Farewell to Anchorman

Steve Quartermain has announced his intention to retire.  His post has been advertised and he has probably issued his last chief planners letter. I don’t ‘know his last day.

Steve Quartermain cropped

At a time of revolving doors for senior civil service members he has stayed a remarkably long and turbulent time, over a decade..  Like Jim McKinnon the retired former Scottish chief planner I hope its just the start of a new career.

Civil servants job is to implement what ministers want.  In this period Ministers have wanted some remarkably dumb and counterproductive things, many of which like the abolition of strategic planning have had to be undone.  No civil servant can be judged for that.  What his main achievement has been is keeping planning alive, and planning advice respected, at the very top of government.  He is universally respected, liked, nay loved, and I count him as a friend.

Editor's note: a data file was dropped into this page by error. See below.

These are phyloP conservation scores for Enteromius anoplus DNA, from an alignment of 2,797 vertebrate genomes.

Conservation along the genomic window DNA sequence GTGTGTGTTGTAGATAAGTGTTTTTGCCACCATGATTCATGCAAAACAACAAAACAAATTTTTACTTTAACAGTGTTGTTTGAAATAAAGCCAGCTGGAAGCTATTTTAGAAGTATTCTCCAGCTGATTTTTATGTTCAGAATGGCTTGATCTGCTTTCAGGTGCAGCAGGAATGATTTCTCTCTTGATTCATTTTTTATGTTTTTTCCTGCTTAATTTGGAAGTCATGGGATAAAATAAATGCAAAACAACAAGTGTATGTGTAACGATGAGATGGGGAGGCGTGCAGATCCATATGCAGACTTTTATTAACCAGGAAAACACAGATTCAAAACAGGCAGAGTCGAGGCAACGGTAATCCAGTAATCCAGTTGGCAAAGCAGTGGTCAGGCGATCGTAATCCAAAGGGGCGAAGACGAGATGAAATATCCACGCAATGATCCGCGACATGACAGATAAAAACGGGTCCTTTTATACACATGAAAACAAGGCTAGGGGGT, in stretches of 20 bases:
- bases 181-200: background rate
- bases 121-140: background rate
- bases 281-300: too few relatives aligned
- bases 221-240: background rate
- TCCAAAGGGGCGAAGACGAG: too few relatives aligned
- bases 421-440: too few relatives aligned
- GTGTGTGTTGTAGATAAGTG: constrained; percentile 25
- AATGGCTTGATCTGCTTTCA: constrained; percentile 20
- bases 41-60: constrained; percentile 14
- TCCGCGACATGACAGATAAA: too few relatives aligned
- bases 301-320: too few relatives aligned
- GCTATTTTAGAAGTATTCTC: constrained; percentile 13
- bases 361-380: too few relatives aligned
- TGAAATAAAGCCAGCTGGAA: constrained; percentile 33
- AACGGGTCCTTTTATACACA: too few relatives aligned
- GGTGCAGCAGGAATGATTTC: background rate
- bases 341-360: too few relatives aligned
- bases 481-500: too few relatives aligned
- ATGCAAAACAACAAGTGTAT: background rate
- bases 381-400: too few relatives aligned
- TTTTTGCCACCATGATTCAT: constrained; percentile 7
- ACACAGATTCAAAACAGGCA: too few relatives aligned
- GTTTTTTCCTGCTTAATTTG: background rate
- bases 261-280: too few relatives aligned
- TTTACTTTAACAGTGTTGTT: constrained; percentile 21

I do regret the abolition of the post of Chief Planning Adviser – in the past held by the likes of David Lock and Peter Hall.  The duel role of civil servants, advising on best practice and implementing change, often run counter.  Having strong independent voices reporting directly to ministers, as scientific and medical advisers have shown, is an essential check and balance.

Who will replace him?  Who knows? The post is open to international applicants, though when we will see our first Rob Lowe of the planning world I have no idea.  It would be great if we did have a candidate who understood how zoning and subdivision systems worked, or even how to do strategic planning now a whole generation of English Planners think strategic planning consists of sitting in a room of your peers from other authorities, whom you hate, and producing nothing for years


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